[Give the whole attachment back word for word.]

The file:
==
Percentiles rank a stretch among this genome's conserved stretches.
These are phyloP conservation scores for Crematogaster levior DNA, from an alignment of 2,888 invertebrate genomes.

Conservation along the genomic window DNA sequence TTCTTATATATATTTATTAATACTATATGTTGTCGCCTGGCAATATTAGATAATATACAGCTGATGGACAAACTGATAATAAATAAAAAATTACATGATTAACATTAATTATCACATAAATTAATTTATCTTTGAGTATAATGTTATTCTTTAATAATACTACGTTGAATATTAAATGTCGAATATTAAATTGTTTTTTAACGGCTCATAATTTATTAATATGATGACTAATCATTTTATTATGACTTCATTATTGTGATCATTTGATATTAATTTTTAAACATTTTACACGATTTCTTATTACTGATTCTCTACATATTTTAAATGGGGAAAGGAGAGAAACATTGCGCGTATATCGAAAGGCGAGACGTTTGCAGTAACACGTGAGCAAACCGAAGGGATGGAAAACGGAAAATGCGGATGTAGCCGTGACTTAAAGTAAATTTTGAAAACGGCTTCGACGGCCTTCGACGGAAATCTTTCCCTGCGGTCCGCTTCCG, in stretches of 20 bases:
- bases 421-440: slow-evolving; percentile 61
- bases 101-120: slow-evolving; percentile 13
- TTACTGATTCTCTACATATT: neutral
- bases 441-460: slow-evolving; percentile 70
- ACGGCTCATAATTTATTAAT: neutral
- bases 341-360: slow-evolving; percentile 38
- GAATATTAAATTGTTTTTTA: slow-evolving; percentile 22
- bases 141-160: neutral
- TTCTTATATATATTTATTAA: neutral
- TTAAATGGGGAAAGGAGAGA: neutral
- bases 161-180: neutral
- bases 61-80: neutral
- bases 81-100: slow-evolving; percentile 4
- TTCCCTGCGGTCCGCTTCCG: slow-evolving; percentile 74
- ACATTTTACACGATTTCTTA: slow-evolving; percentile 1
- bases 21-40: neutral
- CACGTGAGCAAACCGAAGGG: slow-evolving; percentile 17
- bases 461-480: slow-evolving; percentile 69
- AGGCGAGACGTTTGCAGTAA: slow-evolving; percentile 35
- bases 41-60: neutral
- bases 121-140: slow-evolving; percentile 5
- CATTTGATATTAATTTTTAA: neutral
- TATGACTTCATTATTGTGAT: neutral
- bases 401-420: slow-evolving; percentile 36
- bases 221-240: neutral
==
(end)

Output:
Percentiles rank a stretch among this genome's conserved stretches.
These are phyloP conservation scores for Crematogaster levior DNA, from an alignment of 2,888 invertebrate genomes.

Conservation along the genomic window DNA sequence TTCTTATATATATTTATTAATACTATATGTTGTCGCCTGGCAATATTAGATAATATACAGCTGATGGACAAACTGATAATAAATAAAAAATTACATGATTAACATTAATTATCACATAAATTAATTTATCTTTGAGTATAATGTTATTCTTTAATAATACTACGTTGAATATTAAATGTCGAATATTAAATTGTTTTTTAACGGCTCATAATTTATTAATATGATGACTAATCATTTTATTATGACTTCATTATTGTGATCATTTGATATTAATTTTTAAACATTTTACACGATTTCTTATTACTGATTCTCTACATATTTTAAATGGGGAAAGGAGAGAAACATTGCGCGTATATCGAAAGGCGAGACGTTTGCAGTAACACGTGAGCAAACCGAAGGGATGGAAAACGGAAAATGCGGATGTAGCCGTGACTTAAAGTAAATTTTGAAAACGGCTTCGACGGCCTTCGACGGAAATCTTTCCCTGCGGTCCGCTTCCG, in stretches of 20 bases:
- bases 421-440: slow-evolving; percentile 61
- bases 101-120: slow-evolving; percentile 13
- TTACTGATTCTCTACATATT: neutral
- bases 441-460: slow-evolving; percentile 70
- ACGGCTCATAATTTATTAAT: neutral
- bases 341-360: slow-evolving; percentile 38
- GAATATTAAATTGTTTTTTA: slow-evolving; percentile 22
- bases 141-160: neutral
- TTCTTATATATATTTATTAA: neutral
- TTAAATGGGGAAAGGAGAGA: neutral
- bases 161-180: neutral
- bases 61-80: neutral
- bases 81-100: slow-evolving; percentile 4
- TTCCCTGCGGTCCGCTTCCG: slow-evolving; percentile 74
- ACATTTTACACGATTTCTTA: slow-evolving; percentile 1
- bases 21-40: neutral
- CACGTGAGCAAACCGAAGGG: slow-evolving; percentile 17
- bases 461-480: slow-evolving; percentile 69
- AGGCGAGACGTTTGCAGTAA: slow-evolving; percentile 35
- bases 41-60: neutral
- bases 121-140: slow-evolving; percentile 5
- CATTTGATATTAATTTTTAA: neutral
- TATGACTTCATTATTGTGAT: neutral
- bases 401-420: slow-evolving; percentile 36
- bases 221-240: neutral